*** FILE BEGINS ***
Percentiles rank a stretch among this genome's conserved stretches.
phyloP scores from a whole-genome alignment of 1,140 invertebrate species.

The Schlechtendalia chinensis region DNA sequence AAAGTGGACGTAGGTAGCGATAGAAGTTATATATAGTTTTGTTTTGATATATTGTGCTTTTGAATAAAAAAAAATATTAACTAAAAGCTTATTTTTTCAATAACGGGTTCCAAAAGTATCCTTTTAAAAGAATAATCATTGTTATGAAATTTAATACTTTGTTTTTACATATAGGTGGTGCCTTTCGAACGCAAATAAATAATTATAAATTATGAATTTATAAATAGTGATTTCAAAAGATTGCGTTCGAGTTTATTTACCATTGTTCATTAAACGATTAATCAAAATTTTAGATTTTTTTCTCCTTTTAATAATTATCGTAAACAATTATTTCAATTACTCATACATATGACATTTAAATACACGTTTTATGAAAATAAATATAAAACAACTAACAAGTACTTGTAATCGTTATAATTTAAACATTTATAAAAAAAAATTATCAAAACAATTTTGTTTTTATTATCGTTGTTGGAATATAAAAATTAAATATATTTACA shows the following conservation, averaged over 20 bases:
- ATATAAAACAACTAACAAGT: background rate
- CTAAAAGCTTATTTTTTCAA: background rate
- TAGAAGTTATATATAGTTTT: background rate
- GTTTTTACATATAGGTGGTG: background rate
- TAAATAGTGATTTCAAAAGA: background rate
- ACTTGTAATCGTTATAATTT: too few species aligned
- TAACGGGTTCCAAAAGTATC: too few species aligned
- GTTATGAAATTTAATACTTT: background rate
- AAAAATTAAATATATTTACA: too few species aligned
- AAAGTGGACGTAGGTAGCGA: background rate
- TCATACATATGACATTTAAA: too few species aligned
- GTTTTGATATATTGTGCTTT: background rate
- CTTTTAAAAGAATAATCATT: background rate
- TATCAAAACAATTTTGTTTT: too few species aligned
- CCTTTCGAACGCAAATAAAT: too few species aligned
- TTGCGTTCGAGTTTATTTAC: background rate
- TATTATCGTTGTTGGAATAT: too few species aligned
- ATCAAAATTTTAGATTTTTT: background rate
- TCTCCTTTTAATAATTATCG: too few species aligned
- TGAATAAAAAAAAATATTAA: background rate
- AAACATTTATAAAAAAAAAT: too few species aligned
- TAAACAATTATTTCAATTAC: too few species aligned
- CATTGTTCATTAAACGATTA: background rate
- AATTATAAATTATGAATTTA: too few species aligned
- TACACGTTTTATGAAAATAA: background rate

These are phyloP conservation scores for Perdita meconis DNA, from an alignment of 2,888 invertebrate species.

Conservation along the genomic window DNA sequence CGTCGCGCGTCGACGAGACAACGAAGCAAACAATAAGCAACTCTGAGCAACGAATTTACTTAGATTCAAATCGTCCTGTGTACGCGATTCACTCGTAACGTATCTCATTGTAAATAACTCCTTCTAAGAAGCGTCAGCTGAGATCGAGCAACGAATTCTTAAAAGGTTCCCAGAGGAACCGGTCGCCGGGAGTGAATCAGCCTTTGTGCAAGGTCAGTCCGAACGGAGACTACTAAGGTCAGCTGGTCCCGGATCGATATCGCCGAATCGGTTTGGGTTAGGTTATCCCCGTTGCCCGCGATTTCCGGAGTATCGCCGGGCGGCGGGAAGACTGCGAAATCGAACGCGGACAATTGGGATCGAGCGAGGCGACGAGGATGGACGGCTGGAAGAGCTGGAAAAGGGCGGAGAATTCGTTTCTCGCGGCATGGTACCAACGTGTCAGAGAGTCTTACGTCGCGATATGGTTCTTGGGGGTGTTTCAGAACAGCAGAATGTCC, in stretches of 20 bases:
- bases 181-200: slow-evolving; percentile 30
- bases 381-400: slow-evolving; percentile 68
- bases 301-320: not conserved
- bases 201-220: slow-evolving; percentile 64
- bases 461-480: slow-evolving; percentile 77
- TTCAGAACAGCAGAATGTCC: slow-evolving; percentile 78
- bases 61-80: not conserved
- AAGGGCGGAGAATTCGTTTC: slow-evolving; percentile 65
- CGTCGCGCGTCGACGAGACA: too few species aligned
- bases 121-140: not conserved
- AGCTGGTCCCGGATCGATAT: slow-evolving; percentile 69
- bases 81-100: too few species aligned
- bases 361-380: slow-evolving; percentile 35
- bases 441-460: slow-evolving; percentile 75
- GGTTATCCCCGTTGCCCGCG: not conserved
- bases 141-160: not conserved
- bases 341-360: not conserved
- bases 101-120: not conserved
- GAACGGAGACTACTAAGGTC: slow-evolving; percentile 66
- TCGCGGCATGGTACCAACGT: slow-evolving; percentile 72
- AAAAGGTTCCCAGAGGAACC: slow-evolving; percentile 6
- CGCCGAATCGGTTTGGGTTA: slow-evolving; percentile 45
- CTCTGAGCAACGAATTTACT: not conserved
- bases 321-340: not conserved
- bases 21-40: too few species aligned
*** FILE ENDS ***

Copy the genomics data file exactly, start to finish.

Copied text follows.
Percentiles rank a stretch among this genome's conserved stretches.
phyloP scores from a whole-genome alignment of 1,140 invertebrate species.

The Schlechtendalia chinensis region DNA sequence AAAGTGGACGTAGGTAGCGATAGAAGTTATATATAGTTTTGTTTTGATATATTGTGCTTTTGAATAAAAAAAAATATTAACTAAAAGCTTATTTTTTCAATAACGGGTTCCAAAAGTATCCTTTTAAAAGAATAATCATTGTTATGAAATTTAATACTTTGTTTTTACATATAGGTGGTGCCTTTCGAACGCAAATAAATAATTATAAATTATGAATTTATAAATAGTGATTTCAAAAGATTGCGTTCGAGTTTATTTACCATTGTTCATTAAACGATTAATCAAAATTTTAGATTTTTTTCTCCTTTTAATAATTATCGTAAACAATTATTTCAATTACTCATACATATGACATTTAAATACACGTTTTATGAAAATAAATATAAAACAACTAACAAGTACTTGTAATCGTTATAATTTAAACATTTATAAAAAAAAATTATCAAAACAATTTTGTTTTTATTATCGTTGTTGGAATATAAAAATTAAATATATTTACA shows the following conservation, averaged over 20 bases:
- ATATAAAACAACTAACAAGT: background rate
- CTAAAAGCTTATTTTTTCAA: background rate
- TAGAAGTTATATATAGTTTT: background rate
- GTTTTTACATATAGGTGGTG: background rate
- TAAATAGTGATTTCAAAAGA: background rate
- ACTTGTAATCGTTATAATTT: too few species aligned
- TAACGGGTTCCAAAAGTATC: too few species aligned
- GTTATGAAATTTAATACTTT: background rate
- AAAAATTAAATATATTTACA: too few species aligned
- AAAGTGGACGTAGGTAGCGA: background rate
- TCATACATATGACATTTAAA: too few species aligned
- GTTTTGATATATTGTGCTTT: background rate
- CTTTTAAAAGAATAATCATT: background rate
- TATCAAAACAATTTTGTTTT: too few species aligned
- CCTTTCGAACGCAAATAAAT: too few species aligned
- TTGCGTTCGAGTTTATTTAC: background rate
- TATTATCGTTGTTGGAATAT: too few species aligned
- ATCAAAATTTTAGATTTTTT: background rate
- TCTCCTTTTAATAATTATCG: too few species aligned
- TGAATAAAAAAAAATATTAA: background rate
- AAACATTTATAAAAAAAAAT: too few species aligned
- TAAACAATTATTTCAATTAC: too few species aligned
- CATTGTTCATTAAACGATTA: background rate
- AATTATAAATTATGAATTTA: too few species aligned
- TACACGTTTTATGAAAATAA: background rate

These are phyloP conservation scores for Perdita meconis DNA, from an alignment of 2,888 invertebrate species.

Conservation along the genomic window DNA sequence CGTCGCGCGTCGACGAGACAACGAAGCAAACAATAAGCAACTCTGAGCAACGAATTTACTTAGATTCAAATCGTCCTGTGTACGCGATTCACTCGTAACGTATCTCATTGTAAATAACTCCTTCTAAGAAGCGTCAGCTGAGATCGAGCAACGAATTCTTAAAAGGTTCCCAGAGGAACCGGTCGCCGGGAGTGAATCAGCCTTTGTGCAAGGTCAGTCCGAACGGAGACTACTAAGGTCAGCTGGTCCCGGATCGATATCGCCGAATCGGTTTGGGTTAGGTTATCCCCGTTGCCCGCGATTTCCGGAGTATCGCCGGGCGGCGGGAAGACTGCGAAATCGAACGCGGACAATTGGGATCGAGCGAGGCGACGAGGATGGACGGCTGGAAGAGCTGGAAAAGGGCGGAGAATTCGTTTCTCGCGGCATGGTACCAACGTGTCAGAGAGTCTTACGTCGCGATATGGTTCTTGGGGGTGTTTCAGAACAGCAGAATGTCC, in stretches of 20 bases:
- bases 181-200: slow-evolving; percentile 30
- bases 381-400: slow-evolving; percentile 68
- bases 301-320: not conserved
- bases 201-220: slow-evolving; percentile 64
- bases 461-480: slow-evolving; percentile 77
- TTCAGAACAGCAGAATGTCC: slow-evolving; percentile 78
- bases 61-80: not conserved
- AAGGGCGGAGAATTCGTTTC: slow-evolving; percentile 65
- CGTCGCGCGTCGACGAGACA: too few species aligned
- bases 121-140: not conserved
- AGCTGGTCCCGGATCGATAT: slow-evolving; percentile 69
- bases 81-100: too few species aligned
- bases 361-380: slow-evolving; percentile 35
- bases 441-460: slow-evolving; percentile 75
- GGTTATCCCCGTTGCCCGCG: not conserved
- bases 141-160: not conserved
- bases 341-360: not conserved
- bases 101-120: not conserved
- GAACGGAGACTACTAAGGTC: slow-evolving; percentile 66
- TCGCGGCATGGTACCAACGT: slow-evolving; percentile 72
- AAAAGGTTCCCAGAGGAACC: slow-evolving; percentile 6
- CGCCGAATCGGTTTGGGTTA: slow-evolving; percentile 45
- CTCTGAGCAACGAATTTACT: not conserved
- bases 321-340: not conserved
- bases 21-40: too few species aligned